March 10, 2018 Sustainable Farming Written by Emily Folk
Repairing Damaged Soil
It’s undeniable that there’s a worrying trend of more

frequent flooding across the world, and more severe flooding when it occurs. And this is not an isolated pattern: Nicaragua, Bolivia and Romania all saw rainfall and flooding reach levels of severity the likes of which had not been known for almost 100 years.

While urbanization has made the concrete jungles of the world particularly at risk to flooding given the increased prevalence of impenetrable ground surface, rural areas are also far more vulnerable to flooding than ever before. Why is this so?

The explanation includes multiple factors such as increased livestock production leading to dense soil so that water cannot percolate downwards; and that monoculture agricultural practices tend to cause erosion of the land’s topsoil thereby removing the land’s absorption capacity. Lastly, we have global warming inducing higher temperatures and in turn causing more moisture evaporation from seas, lakes and rivers which returns to land by rainfall.

So what can you do to promote sustainable farming and reduce the damage done to soil?

1. Drain the land

This may seem obvious, but before you make any drastic changes the soil should be allowed to drain naturally and gradually. In many cases this should last for a few days. However if your soil contains more clay as opposed to loam or sand, this process may extend to a week.

In such circumstances, you may need to explore channel digging to help promote water drainage, as this could be the point where your crops and plants begin to die.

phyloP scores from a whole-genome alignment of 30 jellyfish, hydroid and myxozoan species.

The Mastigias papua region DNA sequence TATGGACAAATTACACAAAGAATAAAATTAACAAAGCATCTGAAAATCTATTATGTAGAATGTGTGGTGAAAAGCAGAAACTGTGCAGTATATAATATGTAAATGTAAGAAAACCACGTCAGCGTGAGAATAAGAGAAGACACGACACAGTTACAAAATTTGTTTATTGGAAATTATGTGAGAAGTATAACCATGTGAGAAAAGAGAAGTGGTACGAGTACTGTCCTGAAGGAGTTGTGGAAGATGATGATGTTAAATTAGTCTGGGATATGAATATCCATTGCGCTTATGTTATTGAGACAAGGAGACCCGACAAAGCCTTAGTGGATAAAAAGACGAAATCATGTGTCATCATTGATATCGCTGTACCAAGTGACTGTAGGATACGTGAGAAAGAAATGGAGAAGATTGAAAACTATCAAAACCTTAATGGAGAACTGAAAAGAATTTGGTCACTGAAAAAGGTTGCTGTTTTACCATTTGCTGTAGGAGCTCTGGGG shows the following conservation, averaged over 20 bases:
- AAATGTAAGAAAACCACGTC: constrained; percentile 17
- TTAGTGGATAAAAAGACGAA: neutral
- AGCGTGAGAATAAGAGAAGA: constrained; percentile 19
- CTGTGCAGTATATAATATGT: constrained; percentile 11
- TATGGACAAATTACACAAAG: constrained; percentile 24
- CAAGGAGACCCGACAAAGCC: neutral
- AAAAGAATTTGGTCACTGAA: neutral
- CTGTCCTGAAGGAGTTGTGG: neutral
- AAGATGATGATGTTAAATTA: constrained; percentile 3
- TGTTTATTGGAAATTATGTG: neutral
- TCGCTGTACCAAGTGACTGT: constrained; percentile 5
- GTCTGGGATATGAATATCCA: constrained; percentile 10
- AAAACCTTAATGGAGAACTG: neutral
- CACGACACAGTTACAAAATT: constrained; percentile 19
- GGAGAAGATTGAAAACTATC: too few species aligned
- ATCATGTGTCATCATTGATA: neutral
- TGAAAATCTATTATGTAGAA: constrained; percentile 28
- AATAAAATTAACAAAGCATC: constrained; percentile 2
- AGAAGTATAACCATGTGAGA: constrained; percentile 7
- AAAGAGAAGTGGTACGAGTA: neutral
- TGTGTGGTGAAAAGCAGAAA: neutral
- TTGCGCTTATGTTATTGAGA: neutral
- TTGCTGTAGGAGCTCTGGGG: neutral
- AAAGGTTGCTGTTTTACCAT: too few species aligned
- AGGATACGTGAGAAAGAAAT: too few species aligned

2. Replenish its nutrients

    • Add compost

As stated above, floodwater erodes the topsoil which is humus-rich. As it does so, it also washes away the nutrients thereby depriving plant roots from accessing the necessary minerals. Organic compost is by far the best way to replenish your soil; think of making your own compost bin with kitchen scraps, dead leaves and unbleached paper napkins.

    • Add manure

Well-composted chicken manure is an option to help restore nutrients and minerals in your soil which are vital to plant-growth. Animal manure should be left for circa 90 days before applied to agricultural land in order to bulk up nitrogen levels without adding any toxicity.

3. Alkalize it

Soil fermentation post-flooding can lead to an acidic environment which is counter-productive to plant growth. Adding organic lime aids the soil by returning its pH level back toward neutrality.

4. Prepare the mulch

Bare soil does not bode well for healthy land, therefore heavily mulching your damaged soil with straw, chopped leaves or seaweed will protect the soil additives you have administered and also enhance even more mineral levels and the general ideal growing conditions for your crops.

5. Bioremediation

This is an effective waste management process using live organisms to remove any harmful pollutants present in your soil as a result of flooding. Such contaminants include heavy metals, sewage sludge, coal tar, petroleum and harmful hydrocarbons. Bioremediation’s biggest benefit is that it contributes to the environment and is effective for cleaning insecticides and herbicides.

Natural agricultural practices do leave rural areas susceptible to flooding. However, by taking the above steps to properly drain, replenish and repair your soil, you can begin the process of replanting any damaged crops. As flooding may occur in the future, be aware of which plants better weather floodwaters as these species may be preferable to replant.

You may also wish to focus on preventative agricultural practices such as crop rotation and non-GMO farming to further protect your soil from any future flooding.

This is a guest post written by Emily Folk.
Emily is a conservation and sustainability writer.
She is the editor of Conservation Folks, and you can see her latest updates by following her on Twitter.